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They shut me up in Prose--
As when a little Girl
They put me in the Closet--
Because they liked me "still"---
Though in her life she isolated herself from the world, Emily Dickinson has allowed every one of her readers the opportunity to view her most intimate thoughts. Her poems offer insight to her feelings of disassociation from other people, which seem to be a cry for understanding. Her syntax and grammar suggest that she was, indeed, different from everyone else. In "They shut me up in Prose--," Dickinson expresses her longing to be understood.
In the first stanza of the poem, Dicksinson compares her treatment from others to her days "as when a little Girl." This suggests that like a child, who should be "seen and not heard," Dickinson's beliefs and ideas are scoffed at. She is not given any credit or consideration, as her company would prefer her to just be "still" and not say a word. However, Dickinson's manner, unconventional in her time, did not allow her to submit to the repression of her beliefs.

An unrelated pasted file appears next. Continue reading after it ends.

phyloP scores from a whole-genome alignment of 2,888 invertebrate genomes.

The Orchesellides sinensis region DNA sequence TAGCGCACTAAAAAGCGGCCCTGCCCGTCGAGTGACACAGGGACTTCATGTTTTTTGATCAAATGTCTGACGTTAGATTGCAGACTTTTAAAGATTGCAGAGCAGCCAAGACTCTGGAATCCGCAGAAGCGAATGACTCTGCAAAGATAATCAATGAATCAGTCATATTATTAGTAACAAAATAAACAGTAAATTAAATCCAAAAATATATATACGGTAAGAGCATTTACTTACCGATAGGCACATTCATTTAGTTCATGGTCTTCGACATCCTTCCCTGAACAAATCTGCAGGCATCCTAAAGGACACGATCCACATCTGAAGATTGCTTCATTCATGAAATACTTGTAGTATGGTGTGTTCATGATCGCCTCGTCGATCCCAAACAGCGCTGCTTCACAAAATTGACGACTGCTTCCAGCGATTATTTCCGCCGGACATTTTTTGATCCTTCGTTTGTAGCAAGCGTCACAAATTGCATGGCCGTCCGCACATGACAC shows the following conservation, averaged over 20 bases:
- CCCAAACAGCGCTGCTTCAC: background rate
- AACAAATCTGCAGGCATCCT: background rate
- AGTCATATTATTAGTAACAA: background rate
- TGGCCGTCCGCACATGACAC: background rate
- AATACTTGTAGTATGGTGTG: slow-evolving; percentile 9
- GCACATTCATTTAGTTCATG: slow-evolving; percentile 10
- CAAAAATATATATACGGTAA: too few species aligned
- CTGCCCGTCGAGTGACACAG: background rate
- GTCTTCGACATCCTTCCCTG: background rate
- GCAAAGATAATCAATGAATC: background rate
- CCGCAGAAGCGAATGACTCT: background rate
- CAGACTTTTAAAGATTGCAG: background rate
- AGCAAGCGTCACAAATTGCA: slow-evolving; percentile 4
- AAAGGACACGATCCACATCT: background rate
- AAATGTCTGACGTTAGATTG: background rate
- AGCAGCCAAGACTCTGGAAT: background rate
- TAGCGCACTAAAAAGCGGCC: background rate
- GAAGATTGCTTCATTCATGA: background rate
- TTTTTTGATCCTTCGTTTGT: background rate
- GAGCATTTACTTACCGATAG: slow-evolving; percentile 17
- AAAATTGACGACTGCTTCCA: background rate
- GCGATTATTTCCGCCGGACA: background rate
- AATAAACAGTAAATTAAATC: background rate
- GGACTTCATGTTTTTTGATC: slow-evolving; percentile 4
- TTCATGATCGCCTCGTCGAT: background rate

"Still! Could themself have peeped" they may have noticed that she actually has something worth listening to. Here, in the second stanza, she rationalizes her argument, saying that if they would just to listen her perhaps they would understand. She says, "They might as wise have lodged a bird for treason," as though it were possible for her not to think. She is saying that just as it would be ridiculous to lock up a bird for treason, so it is to ask her not to think and expect her to not express her feelings.
"Himself has but to will/And easy as a Sta/Abolish his Captivity." This is Dicksinson's resolution. She reveals that keeping one's mind on greater things is a way to resolve this conflict. As she has done with the world, here she recommends to others that if one can not understand or appreciate her, then she can simply remove herself from the situation "and laugh.
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